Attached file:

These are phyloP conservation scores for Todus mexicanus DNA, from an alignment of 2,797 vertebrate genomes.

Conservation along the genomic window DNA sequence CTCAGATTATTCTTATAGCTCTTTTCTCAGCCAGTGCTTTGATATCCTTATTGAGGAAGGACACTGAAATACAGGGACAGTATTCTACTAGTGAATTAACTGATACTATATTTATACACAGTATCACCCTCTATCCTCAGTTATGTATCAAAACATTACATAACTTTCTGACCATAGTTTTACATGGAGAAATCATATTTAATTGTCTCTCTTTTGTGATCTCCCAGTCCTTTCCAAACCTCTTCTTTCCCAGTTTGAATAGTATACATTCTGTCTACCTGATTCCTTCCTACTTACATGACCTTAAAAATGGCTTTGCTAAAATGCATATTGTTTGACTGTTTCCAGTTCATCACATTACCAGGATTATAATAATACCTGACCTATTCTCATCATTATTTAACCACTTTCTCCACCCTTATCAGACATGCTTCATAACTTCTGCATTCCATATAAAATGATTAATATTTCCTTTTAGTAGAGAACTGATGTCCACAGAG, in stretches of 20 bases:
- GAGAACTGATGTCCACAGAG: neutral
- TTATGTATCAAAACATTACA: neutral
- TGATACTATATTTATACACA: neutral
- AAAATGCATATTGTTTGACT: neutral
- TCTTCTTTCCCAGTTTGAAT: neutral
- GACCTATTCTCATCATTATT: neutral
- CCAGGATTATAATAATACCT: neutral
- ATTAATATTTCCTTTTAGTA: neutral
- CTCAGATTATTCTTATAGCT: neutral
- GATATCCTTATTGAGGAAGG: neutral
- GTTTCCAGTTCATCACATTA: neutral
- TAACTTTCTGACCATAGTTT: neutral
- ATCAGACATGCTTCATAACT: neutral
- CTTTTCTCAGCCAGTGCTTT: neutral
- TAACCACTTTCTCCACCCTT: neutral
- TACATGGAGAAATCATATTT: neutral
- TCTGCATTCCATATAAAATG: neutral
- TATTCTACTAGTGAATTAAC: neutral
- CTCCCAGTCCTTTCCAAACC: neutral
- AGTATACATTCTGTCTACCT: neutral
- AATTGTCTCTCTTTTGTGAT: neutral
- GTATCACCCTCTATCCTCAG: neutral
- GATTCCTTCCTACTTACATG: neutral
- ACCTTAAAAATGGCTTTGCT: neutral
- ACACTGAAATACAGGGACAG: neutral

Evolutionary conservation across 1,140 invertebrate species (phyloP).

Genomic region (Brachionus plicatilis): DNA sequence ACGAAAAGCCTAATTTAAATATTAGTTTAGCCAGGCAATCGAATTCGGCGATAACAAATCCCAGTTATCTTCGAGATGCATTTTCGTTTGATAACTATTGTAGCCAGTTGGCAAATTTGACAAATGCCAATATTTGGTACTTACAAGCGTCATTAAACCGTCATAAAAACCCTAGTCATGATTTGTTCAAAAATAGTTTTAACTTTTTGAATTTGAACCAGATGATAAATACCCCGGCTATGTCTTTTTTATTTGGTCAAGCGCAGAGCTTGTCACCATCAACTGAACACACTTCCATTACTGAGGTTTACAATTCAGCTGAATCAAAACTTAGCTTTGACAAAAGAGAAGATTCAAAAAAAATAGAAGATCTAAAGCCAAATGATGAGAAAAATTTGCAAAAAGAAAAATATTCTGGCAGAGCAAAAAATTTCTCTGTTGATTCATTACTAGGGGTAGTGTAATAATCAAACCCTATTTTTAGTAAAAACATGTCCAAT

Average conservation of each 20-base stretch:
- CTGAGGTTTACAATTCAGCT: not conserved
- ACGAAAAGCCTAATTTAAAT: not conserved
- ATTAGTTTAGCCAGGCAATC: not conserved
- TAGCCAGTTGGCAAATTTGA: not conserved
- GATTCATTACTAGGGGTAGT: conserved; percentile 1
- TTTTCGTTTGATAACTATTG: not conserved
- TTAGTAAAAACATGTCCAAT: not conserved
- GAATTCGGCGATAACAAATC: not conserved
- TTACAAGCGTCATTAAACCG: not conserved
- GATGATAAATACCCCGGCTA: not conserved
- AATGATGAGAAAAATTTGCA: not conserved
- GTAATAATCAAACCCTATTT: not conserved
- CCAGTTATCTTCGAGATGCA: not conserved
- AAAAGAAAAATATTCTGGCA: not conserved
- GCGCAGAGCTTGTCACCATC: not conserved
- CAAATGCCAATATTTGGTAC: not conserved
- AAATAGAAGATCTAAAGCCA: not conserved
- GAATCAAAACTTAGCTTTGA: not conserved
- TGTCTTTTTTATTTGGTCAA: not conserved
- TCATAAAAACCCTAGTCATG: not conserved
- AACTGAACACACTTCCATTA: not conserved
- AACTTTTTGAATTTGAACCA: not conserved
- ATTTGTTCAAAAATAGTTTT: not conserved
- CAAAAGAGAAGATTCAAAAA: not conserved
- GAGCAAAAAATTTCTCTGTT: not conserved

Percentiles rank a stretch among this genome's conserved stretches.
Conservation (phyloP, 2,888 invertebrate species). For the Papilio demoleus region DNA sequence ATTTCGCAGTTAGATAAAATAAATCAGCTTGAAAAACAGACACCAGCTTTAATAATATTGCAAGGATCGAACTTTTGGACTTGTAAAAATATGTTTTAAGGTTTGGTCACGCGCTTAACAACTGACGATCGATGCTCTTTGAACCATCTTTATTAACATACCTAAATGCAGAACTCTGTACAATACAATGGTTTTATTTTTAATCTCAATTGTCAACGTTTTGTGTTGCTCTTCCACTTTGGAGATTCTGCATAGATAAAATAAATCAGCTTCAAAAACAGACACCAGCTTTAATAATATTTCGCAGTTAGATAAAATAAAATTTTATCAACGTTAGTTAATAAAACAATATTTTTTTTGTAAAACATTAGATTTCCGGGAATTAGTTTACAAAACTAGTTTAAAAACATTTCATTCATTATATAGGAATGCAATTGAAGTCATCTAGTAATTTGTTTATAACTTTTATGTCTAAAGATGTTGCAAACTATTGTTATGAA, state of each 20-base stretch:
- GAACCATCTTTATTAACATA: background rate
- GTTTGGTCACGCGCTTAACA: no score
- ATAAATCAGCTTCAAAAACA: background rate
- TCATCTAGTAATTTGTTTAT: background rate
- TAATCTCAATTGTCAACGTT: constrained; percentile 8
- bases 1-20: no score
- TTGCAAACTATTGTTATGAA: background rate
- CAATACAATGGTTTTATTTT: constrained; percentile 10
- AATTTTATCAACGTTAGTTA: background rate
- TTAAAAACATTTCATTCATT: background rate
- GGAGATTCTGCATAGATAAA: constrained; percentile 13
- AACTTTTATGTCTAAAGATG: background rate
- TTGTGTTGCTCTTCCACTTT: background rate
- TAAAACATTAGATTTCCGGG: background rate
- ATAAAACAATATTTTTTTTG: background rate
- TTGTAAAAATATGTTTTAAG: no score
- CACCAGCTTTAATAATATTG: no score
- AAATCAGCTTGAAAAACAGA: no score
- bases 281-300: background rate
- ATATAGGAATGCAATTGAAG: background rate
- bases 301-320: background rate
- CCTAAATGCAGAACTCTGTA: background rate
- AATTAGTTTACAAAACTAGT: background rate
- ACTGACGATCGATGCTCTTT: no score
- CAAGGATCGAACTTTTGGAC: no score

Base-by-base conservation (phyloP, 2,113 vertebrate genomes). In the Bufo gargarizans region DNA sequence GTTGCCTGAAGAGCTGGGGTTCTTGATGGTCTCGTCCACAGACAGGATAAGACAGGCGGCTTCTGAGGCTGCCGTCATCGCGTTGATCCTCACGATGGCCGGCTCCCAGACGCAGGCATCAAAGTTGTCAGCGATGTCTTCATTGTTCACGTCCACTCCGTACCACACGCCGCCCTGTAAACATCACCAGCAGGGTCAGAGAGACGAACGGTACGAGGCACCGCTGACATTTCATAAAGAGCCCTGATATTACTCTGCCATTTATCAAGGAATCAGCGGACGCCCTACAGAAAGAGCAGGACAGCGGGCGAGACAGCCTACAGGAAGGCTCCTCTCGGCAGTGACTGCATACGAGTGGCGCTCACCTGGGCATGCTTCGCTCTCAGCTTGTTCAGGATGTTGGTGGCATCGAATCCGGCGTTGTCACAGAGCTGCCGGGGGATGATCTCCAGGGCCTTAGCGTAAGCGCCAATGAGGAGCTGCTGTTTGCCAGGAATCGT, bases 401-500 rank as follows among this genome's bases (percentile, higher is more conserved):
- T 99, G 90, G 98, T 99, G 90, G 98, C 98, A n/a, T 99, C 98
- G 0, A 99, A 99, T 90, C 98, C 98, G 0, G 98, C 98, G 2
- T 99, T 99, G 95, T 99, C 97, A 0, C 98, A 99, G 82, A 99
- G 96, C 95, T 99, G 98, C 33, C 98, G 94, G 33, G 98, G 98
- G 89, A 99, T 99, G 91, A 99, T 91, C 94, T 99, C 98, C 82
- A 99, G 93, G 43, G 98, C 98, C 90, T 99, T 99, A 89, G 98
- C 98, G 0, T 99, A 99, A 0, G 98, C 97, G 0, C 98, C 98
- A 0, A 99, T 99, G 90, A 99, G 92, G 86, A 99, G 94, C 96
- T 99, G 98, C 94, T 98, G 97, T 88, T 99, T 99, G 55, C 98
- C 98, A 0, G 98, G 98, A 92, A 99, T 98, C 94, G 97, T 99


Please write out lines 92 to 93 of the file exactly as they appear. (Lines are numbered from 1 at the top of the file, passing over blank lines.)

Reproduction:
- T 99, G 98, C 94, T 98, G 97, T 88, T 99, T 99, G 55, C 98
- C 98, A 0, G 98, G 98, A 92, A 99, T 98, C 94, G 97, T 99